Bob Unruh joined WND in 2006 after nearly three decades with the Associated Press, as well as several Upper Midwest newspapers, where he covered everything from legislative battles and sports to tornadoes and homicidal survivalists. He is also a photographer whose scenic work has been used commercially.More ↓Less ↑
HHS Secretary Kathleen Sebelius
One of the key parts of “Obamacare,” the Democrat plan that essentially nationalized health-care management, is facing bumpy seas as multiple states are telling Washington to run its own high-risk health insurance pool.
Minnesota Gov. Tim Pawlenty was among the state leaders who, to meet a deadline today, told the federal government his state would not accept federal money and the accompanying responsibility for running such a high-risk program.
He explained to Kathleen Sebelius, Health and Human Services secretary, the state already has addressed the need with a program put in place nearly 25 years ago. Besides, he wondered whether the $5 billion set aside by the federal government for the effort would run out long before the needs are filled.
Joining with Pawlenty was Virginia Gov. Bob McDonnell, who wrote to Sebelius that the way the program is set up, if federal funds dry up, the state’s taxpayers are on the hook for any shortfalls.
South Carolina’s Gov. Mark Sanford joined the chorus, citing the new federal mandates that would unfairly burden taxpayers and small businesses already stressed by the economy.
According to the Associated Press, he said the “misguided” federal plan will have “costly consequences that I feel duty-bound to oppose.”
The federal deadline for notifying the federal government about state plans was today, and a full list of states and their decisions on participation was not immediately available.
But some of the plans already have been reported. At Kaiser Health News, for example, there were reports that Georgia, Indiana, Nebraska and Nevada also were declining to participate.
The states declining to participate included those bringing a legal challenge to the health-care reform law, officials noted.
Rep. John Boehner of Ohio, the House minority leader, today contended Democrats have a growing “credibility gap.”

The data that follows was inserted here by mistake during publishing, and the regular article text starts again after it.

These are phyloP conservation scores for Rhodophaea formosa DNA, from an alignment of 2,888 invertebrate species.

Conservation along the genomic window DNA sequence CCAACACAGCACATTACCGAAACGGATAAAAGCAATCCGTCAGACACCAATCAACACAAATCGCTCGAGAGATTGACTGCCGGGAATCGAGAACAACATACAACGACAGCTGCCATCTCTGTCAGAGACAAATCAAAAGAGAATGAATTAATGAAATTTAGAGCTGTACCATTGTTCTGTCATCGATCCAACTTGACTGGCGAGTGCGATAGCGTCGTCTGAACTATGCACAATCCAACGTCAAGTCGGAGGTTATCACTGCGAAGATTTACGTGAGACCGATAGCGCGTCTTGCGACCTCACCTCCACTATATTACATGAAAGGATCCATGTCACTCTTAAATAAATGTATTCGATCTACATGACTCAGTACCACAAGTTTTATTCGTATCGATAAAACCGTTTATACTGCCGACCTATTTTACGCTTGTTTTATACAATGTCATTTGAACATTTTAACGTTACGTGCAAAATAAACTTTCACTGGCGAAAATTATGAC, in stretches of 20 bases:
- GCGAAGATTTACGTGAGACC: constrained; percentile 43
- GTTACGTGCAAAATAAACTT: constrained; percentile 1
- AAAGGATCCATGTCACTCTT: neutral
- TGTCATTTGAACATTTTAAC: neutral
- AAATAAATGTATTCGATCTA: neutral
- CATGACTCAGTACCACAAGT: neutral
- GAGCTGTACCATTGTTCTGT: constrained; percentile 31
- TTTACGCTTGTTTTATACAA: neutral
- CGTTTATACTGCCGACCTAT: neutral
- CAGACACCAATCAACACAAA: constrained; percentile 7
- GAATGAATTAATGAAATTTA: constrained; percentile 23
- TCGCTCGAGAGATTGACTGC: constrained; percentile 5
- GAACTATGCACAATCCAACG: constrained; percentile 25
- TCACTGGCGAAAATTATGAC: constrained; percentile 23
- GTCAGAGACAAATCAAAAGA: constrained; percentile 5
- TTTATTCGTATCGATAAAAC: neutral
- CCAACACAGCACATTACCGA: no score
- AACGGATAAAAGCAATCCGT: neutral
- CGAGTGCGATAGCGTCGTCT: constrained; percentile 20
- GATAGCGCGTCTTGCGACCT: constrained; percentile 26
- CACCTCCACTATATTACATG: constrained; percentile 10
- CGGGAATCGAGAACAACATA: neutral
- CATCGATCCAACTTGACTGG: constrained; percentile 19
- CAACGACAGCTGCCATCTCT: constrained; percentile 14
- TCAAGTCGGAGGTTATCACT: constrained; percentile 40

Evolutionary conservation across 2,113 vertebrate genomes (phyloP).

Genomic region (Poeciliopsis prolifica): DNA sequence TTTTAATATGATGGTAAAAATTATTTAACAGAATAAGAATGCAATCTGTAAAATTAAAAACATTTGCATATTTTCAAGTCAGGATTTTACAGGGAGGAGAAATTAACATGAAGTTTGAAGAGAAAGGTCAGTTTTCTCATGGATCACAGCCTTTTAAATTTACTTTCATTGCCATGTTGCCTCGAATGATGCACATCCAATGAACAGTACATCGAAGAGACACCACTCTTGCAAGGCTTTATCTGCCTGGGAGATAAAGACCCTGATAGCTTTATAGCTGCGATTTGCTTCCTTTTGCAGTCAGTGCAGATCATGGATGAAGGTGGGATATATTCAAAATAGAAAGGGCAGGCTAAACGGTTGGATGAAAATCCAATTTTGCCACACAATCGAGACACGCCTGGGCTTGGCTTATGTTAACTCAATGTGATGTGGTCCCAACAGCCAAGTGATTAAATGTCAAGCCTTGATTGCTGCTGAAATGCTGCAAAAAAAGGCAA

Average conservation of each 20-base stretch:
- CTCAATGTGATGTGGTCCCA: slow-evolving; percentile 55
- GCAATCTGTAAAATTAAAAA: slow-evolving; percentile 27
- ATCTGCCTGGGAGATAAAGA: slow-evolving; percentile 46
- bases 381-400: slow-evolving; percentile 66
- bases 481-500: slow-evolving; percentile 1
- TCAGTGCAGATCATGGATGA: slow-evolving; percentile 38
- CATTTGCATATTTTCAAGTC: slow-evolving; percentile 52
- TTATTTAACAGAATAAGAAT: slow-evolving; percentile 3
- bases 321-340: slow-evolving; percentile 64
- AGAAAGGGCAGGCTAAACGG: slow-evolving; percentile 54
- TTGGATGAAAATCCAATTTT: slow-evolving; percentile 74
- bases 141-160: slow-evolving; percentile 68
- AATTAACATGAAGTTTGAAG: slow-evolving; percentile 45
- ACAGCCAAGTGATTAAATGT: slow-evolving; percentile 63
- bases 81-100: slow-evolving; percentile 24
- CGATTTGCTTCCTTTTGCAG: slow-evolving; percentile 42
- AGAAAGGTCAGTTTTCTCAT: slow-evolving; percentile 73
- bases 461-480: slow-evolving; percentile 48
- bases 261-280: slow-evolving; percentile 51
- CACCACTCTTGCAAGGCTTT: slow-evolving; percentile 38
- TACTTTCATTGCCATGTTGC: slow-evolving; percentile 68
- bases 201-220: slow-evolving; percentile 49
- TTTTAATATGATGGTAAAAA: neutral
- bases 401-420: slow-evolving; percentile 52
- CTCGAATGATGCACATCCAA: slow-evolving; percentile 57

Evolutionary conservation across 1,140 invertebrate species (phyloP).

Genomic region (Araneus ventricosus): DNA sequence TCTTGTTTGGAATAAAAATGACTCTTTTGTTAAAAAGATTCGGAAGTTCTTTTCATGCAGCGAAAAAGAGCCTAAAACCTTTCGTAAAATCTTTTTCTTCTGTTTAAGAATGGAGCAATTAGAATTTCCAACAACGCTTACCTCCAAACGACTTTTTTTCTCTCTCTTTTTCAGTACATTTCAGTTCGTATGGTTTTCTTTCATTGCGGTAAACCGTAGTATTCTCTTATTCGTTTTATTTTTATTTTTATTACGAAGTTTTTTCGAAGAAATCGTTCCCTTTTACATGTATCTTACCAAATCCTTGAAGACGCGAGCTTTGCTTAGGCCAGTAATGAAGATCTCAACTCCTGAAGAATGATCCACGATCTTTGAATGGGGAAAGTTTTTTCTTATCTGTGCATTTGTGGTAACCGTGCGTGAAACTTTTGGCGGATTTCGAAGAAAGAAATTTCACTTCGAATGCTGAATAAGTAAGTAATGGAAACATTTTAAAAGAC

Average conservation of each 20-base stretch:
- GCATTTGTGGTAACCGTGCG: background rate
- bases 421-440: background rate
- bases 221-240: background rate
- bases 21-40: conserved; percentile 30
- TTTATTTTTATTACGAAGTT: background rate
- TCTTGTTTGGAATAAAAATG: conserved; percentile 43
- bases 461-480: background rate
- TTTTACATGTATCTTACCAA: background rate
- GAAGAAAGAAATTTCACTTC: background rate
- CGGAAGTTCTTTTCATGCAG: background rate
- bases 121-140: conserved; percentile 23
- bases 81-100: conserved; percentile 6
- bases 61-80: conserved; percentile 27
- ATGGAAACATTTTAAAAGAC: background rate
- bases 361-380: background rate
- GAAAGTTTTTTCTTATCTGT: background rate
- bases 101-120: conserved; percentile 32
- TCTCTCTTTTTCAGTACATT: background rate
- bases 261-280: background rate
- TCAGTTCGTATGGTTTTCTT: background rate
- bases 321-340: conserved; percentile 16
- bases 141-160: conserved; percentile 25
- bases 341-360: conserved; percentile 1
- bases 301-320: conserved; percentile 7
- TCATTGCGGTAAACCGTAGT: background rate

“Just last week, an Obama administration report revealed that the new health-care law will increase Americans’ health care costs after President Obama repeatedly promised it would not,” his report said.
“But that hasn’t stopped the administration from desperately trying to sell this deeply unpopular law. Just yesterday Health & Human Services Secretary Kathleen Sebelius tried to claim that states were happy with ObamaCare,” he said.
The high-risk pool for patients that otherwise might be “uninsurable” was mandated by the president’s plan, even though states already had established and were operating 35 such programs around the nation for the same purpose.
Boehner noted Louisiana, Mississippi and Wyoming also have opted out of the federal program, “and more are expected to do so as well.”
A Lincoln, Neb., Star-Journal editorial cited the benefits of that state’s rejection.
“It’s already obvious that the $5 billion Congress allocated for the national program is not enough. An actuarial study by the Centers for Medicare and Medicaid Services predicted the money would last only until 2011 or 2012,” the newspaper said.
Boehner told National Public Radio there is a solution to the problems becoming evident as more information about the health-care law becomes available.
“I think that we need to repeal the health care law and replace it with common-sense steps that will lower the cost of health insurance in America,” he said.
WND reported just days ago a newly released officials report estimated “Obamacare” will cost $311 billion more than advertised and also could force 14 million Americans off their employer-provided insurance.
Video of the analysis from Fox News Channel’s “Special Report w/Bret Baier” can be seen below: